A bad ABS sensor will, however, typically illuminate the ABS light and shut the ABS system down completely if a wheel speed sensor has failed or the wiring is damaged, so you won’t typically feel pedal pulsation due to a bad ABS sensor.–Richard McCuistian, ASE Certified Master Automobile Technician
While it doesn’t happen often, a broken ABS sensor can cause your speedometer to fail. This is only true, however, if the speed sensors provide vehicle speed information through the ABS to the PCM and instrument cluster.
What Is a Wheel Speed Sensor?
As you drive, a wheel speed sensor record the speed of its respective wheel’and sends the data to the ABS module. Four-wheel ABS always has a sensor for each wheel typically installed directly on the wheel axle or behind the wheel’s brake rotor.
What Does a Wheel Speed Sensor Do?
When in a hard braking situation, if the wheels lock, you lose your ability to steer the vehicle. Even though you’re turning the wheel, if the front wheels aren’t rolling, the car will keep going straight, which can lead to serious road accidents.
Furthermore, on a curve, wheel lockup will typically cause dangerous sideways skidding, and this is why rear anti-lock brakes became a requirement on pickups and vans in the 1980s.
If the ABS module detects any of the wheels slowing too rapidly during a hard braking maneuver, the hydraulic control unit will automatically use its isolation solenoids to block brake fluid pressure to any or all wheels that are beginning to slide, which helps keep you in control of the vehicle.
Other Wheel Speed Sensor FAQ
Since many wheel speed sensors are built into the bearing hub, if the bearing fails, the sensor will typically fail along with it due to noise and vibration.
Like other parts of your braking system, your ABS sensors can also wear out over time and simply stop working. Whatever the cause is, it’s best to replace your wheel speed sensors as soon as they fail.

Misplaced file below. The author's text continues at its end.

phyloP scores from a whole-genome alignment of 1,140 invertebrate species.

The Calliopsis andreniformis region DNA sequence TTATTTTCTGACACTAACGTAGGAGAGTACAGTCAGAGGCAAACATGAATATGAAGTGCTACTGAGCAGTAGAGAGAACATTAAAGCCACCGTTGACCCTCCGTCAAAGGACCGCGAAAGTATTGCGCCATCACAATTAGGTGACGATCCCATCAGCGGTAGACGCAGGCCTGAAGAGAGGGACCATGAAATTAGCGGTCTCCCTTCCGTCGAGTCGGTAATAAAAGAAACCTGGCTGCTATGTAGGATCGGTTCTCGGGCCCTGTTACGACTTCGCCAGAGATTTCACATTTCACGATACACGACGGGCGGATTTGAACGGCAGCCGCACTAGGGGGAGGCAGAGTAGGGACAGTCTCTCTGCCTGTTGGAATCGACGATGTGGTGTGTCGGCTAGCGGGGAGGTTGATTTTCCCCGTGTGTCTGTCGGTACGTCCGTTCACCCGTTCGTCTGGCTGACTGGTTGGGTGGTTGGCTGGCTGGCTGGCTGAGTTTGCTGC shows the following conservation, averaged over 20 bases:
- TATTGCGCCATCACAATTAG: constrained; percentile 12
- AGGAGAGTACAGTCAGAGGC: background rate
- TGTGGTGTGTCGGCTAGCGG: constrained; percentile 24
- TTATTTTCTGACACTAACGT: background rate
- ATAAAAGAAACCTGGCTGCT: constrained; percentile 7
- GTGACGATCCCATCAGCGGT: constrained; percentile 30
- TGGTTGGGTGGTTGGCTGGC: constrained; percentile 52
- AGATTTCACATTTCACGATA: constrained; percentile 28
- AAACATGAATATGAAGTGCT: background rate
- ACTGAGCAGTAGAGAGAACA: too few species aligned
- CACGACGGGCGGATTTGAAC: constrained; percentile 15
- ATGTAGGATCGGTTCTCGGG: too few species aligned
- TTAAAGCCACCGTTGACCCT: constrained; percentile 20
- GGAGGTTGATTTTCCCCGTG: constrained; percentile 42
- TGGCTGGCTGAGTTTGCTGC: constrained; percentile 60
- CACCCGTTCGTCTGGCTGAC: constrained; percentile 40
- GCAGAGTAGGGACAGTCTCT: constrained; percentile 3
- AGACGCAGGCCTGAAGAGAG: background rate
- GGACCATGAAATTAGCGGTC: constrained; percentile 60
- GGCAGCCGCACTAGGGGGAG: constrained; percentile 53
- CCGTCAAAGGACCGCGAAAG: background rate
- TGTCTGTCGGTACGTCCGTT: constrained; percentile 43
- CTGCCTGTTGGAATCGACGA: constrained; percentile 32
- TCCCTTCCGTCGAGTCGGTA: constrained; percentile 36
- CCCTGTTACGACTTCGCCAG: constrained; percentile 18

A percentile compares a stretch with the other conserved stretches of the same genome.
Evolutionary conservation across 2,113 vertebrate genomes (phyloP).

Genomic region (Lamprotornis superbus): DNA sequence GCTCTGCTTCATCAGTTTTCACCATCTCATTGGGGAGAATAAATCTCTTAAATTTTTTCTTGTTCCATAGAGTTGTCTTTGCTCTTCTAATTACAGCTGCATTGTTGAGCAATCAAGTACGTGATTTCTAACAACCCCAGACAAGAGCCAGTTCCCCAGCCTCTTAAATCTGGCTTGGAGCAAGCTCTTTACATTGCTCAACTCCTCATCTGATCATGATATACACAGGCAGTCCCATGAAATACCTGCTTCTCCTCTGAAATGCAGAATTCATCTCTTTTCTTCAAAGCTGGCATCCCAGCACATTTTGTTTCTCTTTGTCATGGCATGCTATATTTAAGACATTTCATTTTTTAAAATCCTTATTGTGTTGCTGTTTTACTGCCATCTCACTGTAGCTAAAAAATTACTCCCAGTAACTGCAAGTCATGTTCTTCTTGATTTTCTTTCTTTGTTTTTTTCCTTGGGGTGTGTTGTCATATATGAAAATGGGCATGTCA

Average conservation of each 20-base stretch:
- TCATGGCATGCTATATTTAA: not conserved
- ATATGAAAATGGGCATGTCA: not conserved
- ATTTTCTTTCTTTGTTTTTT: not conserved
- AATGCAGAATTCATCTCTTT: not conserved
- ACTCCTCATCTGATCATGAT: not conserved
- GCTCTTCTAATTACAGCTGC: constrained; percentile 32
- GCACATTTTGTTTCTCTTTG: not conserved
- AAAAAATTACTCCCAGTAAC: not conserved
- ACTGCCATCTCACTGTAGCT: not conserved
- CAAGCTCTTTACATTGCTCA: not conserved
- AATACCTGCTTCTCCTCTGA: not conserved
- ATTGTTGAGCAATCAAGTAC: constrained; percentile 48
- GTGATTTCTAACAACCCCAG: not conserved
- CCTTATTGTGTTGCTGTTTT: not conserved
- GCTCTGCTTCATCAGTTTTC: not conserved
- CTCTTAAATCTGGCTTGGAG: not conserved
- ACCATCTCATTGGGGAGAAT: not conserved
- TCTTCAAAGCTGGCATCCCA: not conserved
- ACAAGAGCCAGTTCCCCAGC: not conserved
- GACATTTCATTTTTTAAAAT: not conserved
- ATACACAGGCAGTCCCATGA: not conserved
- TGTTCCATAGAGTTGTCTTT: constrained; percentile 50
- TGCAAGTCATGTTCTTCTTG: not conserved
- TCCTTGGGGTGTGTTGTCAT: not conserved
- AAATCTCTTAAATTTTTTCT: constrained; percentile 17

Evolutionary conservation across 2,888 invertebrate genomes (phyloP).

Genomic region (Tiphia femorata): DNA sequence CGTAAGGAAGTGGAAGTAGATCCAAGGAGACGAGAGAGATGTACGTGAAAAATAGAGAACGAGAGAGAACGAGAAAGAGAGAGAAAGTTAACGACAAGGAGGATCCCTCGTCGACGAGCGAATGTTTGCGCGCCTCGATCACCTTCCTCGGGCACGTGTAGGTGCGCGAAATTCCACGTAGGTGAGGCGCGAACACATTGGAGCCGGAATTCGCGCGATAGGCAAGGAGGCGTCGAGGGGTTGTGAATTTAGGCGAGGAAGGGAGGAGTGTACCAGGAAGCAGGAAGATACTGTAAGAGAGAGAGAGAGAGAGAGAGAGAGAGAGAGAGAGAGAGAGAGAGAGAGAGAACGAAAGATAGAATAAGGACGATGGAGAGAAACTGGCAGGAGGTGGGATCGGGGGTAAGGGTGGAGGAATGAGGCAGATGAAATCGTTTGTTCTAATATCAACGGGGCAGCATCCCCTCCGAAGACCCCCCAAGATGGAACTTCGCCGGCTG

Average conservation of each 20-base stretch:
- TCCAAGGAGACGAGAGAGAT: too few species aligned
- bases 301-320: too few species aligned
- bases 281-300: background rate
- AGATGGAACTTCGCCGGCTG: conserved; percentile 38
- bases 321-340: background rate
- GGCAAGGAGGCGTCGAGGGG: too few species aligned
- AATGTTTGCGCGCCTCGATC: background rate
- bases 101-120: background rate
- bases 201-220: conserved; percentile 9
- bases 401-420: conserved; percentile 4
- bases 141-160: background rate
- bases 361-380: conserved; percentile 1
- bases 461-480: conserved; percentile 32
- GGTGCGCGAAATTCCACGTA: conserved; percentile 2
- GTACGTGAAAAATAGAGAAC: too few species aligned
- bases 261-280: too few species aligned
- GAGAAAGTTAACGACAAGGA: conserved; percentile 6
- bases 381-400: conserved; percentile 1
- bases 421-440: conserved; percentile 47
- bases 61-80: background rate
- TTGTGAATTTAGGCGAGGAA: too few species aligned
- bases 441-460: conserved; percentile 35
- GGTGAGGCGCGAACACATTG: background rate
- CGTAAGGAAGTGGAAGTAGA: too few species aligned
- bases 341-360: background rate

While you can still drive your vehicle even if your wheel speed sensor isn’t working, it isn’t a good idea to do so. The ABS is an important safety feature in your vehicle, and it can’t function if your wheel speed sensors aren’t working.
You can still use your vehicle’s brakes, but they might lock up if you need to stop suddenly. This puts you at risk for traffic accidents, so it’s best not to delay your visit to the mechanic. Replacing the ABS sensors is relatively easy for them, and you can expect most mechanics to get the job done within an hour.
Most wheel speed sensors last around 30,000 to 50,000 miles but will usually last the life of the vehicle. However, this can change depending on several factors, like how you drive, how frequently you drive, and the condition of the roads you often travel on.
Wheel speed sensors can go for $10 to $680. However, the final price depends on several factors, including your vehicle’s make, model, and the product’s brand.
Any information provided on this Website is for informational purposes only and is not intended to replace consultation with a professional mechanic. The accuracy and timeliness of the information may change from the time of publication.